Robert Rauschenberg was an American painter, renowned printmaker, and graphic artist whose earlier works are regarded as being the inspiration for the Pop art movement of the 1950s, as well as the majority of postwar movements within the arts following Abstract Expressionism. Rauschenberg was known for directly challenging the modernist aesthetic that proved popular during the late 1940s and early 1950s, believing that “painting relates to both art and life.” Rauschenberg's art style highlighted the notion of inclusion: while his works encompassed a broad range of subjects, styles, materials, and techniques, he steadfastly refused to affiliate himself with any specific genre or movement. Throughout his career, Rauschenberg collaborated with individuals from a number of disciplines ranging from performers, printmakers, engineers, writers, artists, and artisans.
Born in 1925 in Port Arthur, Texas as Milton Ernest “Robert” Rauschenberg, he went on to change his name to Bob and subsequently Robert, in the 1940s. Rauschenberg studied to be a pharmacist before being drafted into the Navy in 1943, where he served as a neuro-psychiatric technician. During his time in the Navy, Rauschenberg visited a gallery, thus spurring his interest in the arts. Through the G.I. Bill, Rauschenberg attended the Kansas City Art Institute. Additionally, he attended the Académie Julian in Paris and studied photography and painting at Black Mountain College in North Carolina and at the Arts Student League in New York City.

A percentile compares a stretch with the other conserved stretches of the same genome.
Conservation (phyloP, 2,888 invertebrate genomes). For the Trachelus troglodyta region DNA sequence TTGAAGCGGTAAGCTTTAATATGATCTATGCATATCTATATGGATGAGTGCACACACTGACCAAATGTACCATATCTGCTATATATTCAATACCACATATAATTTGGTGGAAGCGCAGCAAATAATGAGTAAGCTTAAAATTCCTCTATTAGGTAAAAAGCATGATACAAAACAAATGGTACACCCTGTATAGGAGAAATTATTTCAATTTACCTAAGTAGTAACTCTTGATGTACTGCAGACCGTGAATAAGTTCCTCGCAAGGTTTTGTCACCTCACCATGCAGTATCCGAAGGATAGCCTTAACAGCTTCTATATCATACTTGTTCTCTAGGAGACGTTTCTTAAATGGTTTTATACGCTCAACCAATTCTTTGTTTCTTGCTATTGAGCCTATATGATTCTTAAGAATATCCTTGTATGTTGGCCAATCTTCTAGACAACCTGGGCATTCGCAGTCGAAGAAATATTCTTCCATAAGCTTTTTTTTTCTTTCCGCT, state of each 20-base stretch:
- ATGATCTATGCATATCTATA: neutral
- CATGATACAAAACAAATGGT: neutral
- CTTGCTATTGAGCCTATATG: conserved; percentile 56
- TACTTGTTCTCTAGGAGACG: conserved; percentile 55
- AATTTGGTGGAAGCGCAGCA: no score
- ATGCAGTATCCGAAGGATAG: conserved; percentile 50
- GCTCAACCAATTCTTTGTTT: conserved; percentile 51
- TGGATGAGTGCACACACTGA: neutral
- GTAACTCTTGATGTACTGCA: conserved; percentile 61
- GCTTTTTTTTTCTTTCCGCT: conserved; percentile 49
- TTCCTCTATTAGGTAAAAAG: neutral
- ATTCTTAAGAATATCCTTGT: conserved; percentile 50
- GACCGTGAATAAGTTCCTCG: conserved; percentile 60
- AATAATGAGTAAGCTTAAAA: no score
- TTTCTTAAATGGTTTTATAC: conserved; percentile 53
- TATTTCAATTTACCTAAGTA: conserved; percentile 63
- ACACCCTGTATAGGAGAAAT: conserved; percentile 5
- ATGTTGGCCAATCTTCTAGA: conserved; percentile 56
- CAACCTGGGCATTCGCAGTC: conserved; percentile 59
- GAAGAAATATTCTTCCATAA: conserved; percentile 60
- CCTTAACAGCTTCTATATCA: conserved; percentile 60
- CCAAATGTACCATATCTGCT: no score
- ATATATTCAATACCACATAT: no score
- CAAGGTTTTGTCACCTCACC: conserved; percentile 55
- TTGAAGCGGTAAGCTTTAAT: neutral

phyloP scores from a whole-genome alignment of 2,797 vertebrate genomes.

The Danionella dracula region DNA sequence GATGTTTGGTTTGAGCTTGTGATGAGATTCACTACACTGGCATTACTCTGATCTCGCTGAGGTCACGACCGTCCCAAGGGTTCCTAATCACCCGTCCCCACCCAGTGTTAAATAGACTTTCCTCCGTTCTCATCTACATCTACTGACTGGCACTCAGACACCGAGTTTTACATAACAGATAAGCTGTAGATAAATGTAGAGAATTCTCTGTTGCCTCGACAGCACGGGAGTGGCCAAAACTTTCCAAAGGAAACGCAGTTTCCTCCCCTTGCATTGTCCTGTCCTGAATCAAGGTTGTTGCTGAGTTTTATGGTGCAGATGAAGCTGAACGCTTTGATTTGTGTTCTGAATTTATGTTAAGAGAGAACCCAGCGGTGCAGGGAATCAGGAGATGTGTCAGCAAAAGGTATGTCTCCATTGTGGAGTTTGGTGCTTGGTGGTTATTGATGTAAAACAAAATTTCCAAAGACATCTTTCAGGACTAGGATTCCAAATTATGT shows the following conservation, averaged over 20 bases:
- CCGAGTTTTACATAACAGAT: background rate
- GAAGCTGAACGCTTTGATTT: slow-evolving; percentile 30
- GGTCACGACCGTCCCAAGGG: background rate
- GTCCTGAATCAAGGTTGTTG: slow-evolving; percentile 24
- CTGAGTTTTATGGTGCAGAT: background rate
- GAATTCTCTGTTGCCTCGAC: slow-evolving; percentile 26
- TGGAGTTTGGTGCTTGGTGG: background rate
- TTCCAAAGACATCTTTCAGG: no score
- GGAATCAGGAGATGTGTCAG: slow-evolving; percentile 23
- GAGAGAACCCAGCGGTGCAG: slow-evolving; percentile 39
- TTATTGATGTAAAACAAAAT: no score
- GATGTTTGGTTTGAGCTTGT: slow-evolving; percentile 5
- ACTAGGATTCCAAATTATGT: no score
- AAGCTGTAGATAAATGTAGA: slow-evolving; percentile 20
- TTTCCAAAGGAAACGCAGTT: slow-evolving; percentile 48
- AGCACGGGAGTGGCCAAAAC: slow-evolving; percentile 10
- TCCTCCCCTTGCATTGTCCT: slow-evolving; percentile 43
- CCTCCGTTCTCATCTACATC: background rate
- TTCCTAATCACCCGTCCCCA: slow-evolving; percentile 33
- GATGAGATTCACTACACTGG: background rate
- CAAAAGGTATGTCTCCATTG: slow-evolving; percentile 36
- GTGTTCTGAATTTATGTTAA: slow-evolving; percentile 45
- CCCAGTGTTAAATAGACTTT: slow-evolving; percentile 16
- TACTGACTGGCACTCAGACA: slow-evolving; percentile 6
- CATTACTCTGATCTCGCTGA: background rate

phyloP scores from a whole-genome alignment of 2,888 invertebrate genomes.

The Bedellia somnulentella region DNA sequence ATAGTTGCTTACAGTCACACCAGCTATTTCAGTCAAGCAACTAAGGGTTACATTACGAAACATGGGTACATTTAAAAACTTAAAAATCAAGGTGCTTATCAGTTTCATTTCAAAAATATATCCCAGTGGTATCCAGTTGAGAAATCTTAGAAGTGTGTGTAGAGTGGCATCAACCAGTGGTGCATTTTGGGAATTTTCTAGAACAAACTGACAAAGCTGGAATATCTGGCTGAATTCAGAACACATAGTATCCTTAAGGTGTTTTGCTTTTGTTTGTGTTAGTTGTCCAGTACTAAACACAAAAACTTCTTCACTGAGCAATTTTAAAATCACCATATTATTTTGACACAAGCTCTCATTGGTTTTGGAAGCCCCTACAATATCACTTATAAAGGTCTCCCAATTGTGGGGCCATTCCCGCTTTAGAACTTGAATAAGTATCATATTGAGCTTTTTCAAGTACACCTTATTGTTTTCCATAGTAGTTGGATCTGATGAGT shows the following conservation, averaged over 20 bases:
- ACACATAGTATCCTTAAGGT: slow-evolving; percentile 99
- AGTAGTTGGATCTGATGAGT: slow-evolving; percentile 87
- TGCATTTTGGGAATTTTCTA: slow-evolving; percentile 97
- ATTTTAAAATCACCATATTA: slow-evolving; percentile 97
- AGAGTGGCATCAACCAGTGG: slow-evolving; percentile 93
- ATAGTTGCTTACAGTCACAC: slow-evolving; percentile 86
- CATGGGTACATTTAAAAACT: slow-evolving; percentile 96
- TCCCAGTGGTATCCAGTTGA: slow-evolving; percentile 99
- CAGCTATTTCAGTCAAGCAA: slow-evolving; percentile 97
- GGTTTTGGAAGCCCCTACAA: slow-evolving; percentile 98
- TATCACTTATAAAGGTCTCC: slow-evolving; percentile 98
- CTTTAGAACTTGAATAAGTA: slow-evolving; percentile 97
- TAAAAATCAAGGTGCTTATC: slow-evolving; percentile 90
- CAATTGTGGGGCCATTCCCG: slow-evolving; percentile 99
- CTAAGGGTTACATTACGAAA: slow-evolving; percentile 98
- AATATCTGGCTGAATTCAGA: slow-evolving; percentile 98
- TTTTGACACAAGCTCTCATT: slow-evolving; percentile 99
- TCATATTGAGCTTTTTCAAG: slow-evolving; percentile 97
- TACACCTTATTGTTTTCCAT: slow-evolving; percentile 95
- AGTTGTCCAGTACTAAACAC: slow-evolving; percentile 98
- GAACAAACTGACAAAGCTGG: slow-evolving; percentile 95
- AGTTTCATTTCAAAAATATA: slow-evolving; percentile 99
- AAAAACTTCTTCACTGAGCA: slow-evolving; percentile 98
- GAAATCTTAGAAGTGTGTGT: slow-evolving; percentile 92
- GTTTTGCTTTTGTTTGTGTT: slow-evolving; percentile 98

Rauschenberg's best-known works are his Combines, pieces composed of everyday objects and images that blurred the lines between painting and sculpture by placing them within the realm of abstract art. Through the Combines, Rauschenberg bridged the gap between two artistic mediums, between the notions of handmade and readymade, and between “the gestural brushstroke and the mechanically reproduced image.” This period in the early 1950s in tandem with his relationship and creative exchange with Jasper Johns was thought to have altered the trajectory of modern art.
His primary focus between 1984 -1991 was the Rauschenberg Overseas Cultural Interchange (ROCI). This project was a “a tangible expression of his long-term commitment to human rights and to the freedom of artistic expression” The project traveled to Tibet, China, Mexico, Cuba, Malaysia, and ended at the National Gallery of Art in Washington; he created exhibitions of his works in each country incorporating the aspects of the cultures and art-practices that he was inspired by, to stimulate a dialogue and reinforce his belief that art is “a catalyst for positive social change.”
Rauschenberg relocated from New York City to Captiva Island, Florida in the fall of 1970, where he remained until his death in 2008.
How Artist Robert Rauschenberg 'Rewrote the Rules of the Game' | Christie's
Robert Rauschenberg - Pop Art Pioneer Full BBC Documentary 2016